Implications for practice and research

In practice, aside from examining the overall effect estimate in an outcome, the overall certainty of evidence must also be considered to assist physicians in the clinical decision-making process together with the patients.

Future researches may need for more studies with improved methodological designs and execution, with an emphasis on appropriate use of statistical analyses, likewise stating explicit reasons for the missing outcome data and how it was addressed to correct for bias, and also ensure that pre-specified plans are concurrent with those presented in the published report. Due to some unexplained inconsistencies or heterogeneities in the study results, one may implement an individual participant data meta-analysis, or do more studies in relevant subgroups.

Conclusion

This meta-analysis showed that antibiotic treatment was more effective than use of non-steroidal anti-inflammatory drugs for acute uncomplicated lower urinary tract infection with an overall moderate certainty of evidence. We recommend maintaining the use of empiric antibiotic therapy as the primary treatment for uncomplicated urinary tract infection because of limited non-steroidal anti-inflammatory drug benefits in symptom resolution, compounded by complication risks of developing upper UTI, with presence of positive urine culture even after treatment, and the need to use a secondary or rescue antibiotic. Despite the limited benefits of NSAIDs, there are at least a subgroup of patients who are responsive with spontaneous resolution of symptoms without a need for antibiotics. Future studies should emphasize on identifying aspects of underlying predictors and moderators of treatment effects.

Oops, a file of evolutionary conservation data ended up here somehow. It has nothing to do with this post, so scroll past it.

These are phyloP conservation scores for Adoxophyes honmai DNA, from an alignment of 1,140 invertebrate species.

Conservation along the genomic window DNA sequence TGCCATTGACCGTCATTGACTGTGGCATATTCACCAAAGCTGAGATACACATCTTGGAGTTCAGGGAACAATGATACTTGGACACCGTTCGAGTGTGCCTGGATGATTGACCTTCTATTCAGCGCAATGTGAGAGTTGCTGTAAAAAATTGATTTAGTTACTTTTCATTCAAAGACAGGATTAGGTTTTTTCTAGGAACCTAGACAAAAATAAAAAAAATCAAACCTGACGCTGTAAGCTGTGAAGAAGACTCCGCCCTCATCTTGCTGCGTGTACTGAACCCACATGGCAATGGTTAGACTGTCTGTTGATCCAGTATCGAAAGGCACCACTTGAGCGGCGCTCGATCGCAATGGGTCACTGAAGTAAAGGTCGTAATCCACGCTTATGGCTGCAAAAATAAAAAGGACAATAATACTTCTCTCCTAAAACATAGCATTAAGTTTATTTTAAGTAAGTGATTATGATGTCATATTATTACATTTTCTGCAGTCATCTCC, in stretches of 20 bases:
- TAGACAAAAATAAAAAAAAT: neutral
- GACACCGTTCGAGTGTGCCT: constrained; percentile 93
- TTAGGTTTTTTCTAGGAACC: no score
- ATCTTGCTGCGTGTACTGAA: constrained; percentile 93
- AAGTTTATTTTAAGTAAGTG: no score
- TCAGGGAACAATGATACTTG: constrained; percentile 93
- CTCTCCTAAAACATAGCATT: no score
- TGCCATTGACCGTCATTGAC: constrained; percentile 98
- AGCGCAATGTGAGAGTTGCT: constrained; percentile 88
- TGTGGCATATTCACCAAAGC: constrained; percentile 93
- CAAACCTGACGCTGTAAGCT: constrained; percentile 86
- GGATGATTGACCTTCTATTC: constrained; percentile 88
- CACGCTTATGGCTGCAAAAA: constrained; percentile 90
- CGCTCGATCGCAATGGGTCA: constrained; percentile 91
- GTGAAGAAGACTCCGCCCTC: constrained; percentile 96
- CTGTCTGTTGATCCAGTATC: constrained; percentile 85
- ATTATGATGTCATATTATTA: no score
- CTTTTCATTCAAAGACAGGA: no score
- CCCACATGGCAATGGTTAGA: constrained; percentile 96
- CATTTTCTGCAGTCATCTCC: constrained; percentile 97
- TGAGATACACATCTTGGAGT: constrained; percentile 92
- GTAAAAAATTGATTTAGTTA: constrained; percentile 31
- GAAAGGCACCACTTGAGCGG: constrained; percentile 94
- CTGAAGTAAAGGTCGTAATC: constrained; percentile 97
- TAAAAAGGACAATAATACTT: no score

Availability of data and materials

The datasets used and/or analysed during the current study are available from the corresponding author on reasonable request.

Abbreviations

NSAIDs:

Non-steroidal anti-inflammatory drugs

UTI:

Urinary tract infections

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Acknowledgments